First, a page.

To say that an extra dimension is given by Stephen Fry's voice would be an understatement. He confides, entertains, shocks, confesses, delights, enlightens - rather than merely narrates. It makes the price of this book seem far too low.
In the course of telling the part of his story that stretches from Cambridge to the fame and fortune of his later twenties, he shares with us some of the thoughts and inner fears that he says still haunt him. None of this is solemn or toe-curling though. He always brings himself (and us) back from the brink with a throw-away line of such ludicrous self-mockery that, if most react as I did, the loudness of your own laughter comes as quite a shock.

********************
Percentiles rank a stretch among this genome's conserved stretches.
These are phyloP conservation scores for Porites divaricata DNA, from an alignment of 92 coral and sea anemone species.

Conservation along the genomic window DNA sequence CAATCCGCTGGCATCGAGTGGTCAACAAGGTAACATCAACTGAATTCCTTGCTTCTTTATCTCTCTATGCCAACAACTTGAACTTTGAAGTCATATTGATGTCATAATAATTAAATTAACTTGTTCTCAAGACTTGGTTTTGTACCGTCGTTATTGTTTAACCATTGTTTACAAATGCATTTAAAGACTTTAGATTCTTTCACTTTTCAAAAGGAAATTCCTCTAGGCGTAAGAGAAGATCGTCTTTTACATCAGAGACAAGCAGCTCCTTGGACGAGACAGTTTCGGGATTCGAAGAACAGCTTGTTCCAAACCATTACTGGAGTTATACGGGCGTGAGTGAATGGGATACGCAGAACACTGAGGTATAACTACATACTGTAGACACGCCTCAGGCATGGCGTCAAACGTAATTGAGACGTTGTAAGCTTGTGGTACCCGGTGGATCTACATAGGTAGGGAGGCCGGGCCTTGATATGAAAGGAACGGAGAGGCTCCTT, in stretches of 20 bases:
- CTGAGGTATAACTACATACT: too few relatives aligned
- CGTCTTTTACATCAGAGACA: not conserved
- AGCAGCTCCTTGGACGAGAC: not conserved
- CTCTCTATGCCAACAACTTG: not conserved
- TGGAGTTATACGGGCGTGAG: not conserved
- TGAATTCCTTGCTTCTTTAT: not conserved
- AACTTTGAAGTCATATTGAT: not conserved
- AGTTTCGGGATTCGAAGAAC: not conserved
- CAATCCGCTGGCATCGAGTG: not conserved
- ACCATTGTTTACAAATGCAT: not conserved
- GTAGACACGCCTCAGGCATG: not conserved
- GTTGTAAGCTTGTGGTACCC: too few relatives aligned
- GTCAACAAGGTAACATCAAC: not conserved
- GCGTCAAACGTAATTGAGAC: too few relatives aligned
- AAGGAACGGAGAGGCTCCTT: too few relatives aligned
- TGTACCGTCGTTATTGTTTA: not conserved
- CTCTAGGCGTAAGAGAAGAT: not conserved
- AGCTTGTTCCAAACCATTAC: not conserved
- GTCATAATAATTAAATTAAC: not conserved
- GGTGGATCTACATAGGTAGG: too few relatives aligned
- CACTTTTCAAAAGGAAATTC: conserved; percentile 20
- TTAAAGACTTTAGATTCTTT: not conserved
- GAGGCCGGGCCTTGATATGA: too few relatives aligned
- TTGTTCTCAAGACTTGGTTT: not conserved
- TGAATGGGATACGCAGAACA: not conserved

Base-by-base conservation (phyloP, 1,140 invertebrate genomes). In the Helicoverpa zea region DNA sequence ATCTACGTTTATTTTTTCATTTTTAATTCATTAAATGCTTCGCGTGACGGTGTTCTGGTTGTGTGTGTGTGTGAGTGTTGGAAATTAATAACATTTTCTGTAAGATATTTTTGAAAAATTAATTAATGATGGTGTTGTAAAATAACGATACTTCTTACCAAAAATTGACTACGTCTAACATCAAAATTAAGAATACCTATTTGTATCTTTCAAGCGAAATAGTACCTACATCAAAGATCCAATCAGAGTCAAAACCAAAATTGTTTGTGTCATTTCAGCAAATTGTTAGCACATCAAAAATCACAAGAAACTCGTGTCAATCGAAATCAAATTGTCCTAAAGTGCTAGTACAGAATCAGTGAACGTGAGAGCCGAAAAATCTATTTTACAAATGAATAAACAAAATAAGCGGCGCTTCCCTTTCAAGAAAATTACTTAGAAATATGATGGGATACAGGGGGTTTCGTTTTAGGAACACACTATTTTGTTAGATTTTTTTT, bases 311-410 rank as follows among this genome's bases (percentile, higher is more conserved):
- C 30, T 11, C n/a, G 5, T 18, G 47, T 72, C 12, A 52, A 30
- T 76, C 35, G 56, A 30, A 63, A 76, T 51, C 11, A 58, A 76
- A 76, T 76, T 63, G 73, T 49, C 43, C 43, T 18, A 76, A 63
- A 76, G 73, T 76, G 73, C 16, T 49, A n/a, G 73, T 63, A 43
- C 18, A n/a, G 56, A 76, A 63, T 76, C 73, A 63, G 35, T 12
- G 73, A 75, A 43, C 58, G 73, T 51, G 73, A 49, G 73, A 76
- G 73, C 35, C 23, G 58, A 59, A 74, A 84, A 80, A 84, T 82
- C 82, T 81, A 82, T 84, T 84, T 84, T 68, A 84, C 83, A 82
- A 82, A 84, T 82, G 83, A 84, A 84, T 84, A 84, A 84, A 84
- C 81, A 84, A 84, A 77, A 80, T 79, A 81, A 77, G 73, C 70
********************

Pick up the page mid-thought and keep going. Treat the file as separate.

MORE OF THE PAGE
It's also an insider's look at the way comedy changed and grew in the eighties. Nearly all the radio and television heroes of that era are there. You can hear their voices and each is treated with affectionate glee.
It's rare to find a book where every sentence is satisfying, funny or moving. In an audio book this is a special delight.
He says that it cannot be wondered at that his own rather shy hero, Alan Bennett, is so greatly loved. The self-deprecation that emerges in this book reveals the astonishing fact that Stephen Fry too lacks inner self-assurance - in spite of his cultured, funny, 'Renaissance Man' persona. It's as if he can't quite believe the enormous affection with which the nation regards him but it seems likely that this book will increase that affectionate admiration even more.